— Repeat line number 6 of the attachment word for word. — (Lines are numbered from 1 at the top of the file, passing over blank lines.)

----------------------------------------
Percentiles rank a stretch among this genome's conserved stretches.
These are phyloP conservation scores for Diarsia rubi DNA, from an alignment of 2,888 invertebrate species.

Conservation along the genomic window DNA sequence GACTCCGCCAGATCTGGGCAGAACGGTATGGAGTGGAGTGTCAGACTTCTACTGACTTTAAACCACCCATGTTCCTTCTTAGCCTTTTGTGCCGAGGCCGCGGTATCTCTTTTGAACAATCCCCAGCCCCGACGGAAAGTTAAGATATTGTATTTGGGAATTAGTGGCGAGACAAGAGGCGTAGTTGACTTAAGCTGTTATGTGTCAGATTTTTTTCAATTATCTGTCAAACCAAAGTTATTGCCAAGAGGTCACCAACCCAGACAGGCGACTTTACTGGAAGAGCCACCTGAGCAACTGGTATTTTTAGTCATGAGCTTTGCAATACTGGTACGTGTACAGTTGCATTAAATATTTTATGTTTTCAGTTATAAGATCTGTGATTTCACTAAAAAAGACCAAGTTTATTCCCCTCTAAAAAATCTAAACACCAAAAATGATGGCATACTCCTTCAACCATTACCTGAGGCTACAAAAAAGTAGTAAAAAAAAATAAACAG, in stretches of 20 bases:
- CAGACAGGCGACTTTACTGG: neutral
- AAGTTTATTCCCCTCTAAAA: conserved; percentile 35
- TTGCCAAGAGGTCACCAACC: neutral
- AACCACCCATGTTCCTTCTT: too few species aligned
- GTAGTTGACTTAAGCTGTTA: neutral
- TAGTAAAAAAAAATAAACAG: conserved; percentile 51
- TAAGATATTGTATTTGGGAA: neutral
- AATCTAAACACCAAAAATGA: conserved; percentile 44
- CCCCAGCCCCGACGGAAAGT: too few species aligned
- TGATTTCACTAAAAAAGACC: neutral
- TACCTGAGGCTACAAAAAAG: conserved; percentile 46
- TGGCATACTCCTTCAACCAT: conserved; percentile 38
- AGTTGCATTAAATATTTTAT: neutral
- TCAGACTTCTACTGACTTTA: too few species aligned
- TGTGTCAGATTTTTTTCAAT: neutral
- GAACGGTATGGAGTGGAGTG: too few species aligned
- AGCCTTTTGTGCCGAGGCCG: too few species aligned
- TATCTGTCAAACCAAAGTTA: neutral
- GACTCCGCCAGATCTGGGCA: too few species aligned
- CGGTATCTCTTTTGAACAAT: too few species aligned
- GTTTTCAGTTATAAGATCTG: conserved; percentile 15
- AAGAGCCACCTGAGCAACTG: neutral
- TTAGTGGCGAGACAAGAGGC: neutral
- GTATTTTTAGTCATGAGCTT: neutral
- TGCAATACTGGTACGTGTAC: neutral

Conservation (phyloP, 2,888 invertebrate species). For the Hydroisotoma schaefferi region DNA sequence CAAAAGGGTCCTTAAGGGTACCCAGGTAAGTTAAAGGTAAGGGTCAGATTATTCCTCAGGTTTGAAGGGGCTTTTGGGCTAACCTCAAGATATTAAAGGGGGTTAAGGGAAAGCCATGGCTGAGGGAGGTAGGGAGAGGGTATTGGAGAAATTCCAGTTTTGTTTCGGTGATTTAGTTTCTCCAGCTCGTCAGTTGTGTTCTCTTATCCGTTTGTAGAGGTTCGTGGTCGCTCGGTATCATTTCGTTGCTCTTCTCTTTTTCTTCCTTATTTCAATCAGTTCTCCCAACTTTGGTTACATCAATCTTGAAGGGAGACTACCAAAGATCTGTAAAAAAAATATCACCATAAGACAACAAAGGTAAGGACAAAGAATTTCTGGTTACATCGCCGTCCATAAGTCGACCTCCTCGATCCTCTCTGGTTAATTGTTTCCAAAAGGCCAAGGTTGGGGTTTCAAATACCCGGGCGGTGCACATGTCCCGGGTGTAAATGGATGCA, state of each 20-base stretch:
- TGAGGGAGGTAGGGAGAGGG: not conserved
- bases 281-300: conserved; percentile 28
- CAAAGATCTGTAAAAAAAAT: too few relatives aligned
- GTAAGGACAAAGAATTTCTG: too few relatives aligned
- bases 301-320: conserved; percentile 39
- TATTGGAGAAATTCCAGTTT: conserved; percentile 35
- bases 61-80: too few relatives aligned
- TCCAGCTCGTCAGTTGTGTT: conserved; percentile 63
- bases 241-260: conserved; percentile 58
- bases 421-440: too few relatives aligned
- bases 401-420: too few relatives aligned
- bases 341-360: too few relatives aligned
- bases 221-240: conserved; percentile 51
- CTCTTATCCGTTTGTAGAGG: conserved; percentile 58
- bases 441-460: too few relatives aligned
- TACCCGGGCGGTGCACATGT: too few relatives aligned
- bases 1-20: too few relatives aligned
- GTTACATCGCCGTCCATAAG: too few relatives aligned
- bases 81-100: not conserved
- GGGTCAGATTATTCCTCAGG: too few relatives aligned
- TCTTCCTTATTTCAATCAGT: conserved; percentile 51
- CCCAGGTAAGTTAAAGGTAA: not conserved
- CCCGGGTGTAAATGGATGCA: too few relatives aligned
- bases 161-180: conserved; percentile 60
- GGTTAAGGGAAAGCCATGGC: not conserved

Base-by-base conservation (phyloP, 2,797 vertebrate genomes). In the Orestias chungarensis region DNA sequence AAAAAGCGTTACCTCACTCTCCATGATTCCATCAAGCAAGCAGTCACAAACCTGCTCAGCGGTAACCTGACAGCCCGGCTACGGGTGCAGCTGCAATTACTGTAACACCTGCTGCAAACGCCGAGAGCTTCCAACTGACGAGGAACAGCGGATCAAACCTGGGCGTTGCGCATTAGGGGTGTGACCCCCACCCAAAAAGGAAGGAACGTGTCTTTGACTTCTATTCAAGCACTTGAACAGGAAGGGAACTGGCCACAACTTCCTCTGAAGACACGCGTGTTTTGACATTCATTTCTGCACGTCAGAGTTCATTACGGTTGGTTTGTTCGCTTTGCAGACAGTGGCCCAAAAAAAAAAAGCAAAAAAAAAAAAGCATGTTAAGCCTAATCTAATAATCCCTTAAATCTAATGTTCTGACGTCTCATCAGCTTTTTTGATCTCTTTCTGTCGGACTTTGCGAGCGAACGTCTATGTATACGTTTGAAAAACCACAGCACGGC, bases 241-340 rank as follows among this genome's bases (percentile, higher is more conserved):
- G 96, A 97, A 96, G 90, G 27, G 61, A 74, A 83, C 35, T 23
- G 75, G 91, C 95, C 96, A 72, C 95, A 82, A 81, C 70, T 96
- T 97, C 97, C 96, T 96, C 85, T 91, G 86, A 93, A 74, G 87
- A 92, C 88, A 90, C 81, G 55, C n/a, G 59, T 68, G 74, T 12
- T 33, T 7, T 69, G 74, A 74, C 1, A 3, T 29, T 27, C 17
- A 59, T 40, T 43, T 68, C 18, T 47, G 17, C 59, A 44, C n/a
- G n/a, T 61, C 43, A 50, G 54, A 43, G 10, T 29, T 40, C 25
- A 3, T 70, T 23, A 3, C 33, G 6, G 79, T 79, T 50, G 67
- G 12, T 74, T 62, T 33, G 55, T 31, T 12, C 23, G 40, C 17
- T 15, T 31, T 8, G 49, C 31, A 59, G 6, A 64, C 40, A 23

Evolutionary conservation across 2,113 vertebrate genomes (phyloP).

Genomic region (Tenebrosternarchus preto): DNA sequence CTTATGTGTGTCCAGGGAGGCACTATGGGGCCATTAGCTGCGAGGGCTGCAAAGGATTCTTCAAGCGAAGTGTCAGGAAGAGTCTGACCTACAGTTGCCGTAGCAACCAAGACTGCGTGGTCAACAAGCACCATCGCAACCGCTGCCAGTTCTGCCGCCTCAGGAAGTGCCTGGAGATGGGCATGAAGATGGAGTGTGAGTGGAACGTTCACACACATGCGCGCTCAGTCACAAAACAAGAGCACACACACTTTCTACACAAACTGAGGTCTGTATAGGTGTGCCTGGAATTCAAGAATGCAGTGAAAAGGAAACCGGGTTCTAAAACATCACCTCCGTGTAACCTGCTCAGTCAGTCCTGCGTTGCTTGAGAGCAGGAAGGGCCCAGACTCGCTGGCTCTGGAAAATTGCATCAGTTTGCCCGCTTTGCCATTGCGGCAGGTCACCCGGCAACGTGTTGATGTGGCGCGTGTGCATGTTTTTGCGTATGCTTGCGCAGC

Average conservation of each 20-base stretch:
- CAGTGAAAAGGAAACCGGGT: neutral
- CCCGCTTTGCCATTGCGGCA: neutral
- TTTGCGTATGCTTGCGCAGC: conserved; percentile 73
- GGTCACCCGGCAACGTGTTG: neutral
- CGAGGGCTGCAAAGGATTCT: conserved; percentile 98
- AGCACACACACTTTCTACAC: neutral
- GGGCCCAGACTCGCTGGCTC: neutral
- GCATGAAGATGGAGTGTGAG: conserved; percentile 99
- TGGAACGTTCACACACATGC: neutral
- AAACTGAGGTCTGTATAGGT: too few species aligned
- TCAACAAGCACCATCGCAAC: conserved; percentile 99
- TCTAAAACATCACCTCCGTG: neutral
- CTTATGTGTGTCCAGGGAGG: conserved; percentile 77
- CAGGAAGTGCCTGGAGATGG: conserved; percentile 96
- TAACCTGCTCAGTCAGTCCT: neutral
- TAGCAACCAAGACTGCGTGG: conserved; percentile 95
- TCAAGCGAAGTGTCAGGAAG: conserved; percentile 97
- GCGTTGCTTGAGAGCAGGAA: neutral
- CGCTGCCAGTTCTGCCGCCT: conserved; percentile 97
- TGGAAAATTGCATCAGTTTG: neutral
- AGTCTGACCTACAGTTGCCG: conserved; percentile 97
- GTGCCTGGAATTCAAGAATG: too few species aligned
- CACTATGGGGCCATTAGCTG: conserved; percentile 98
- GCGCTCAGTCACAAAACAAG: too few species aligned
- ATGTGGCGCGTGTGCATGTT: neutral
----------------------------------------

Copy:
- TTGCCAAGAGGTCACCAACC: neutral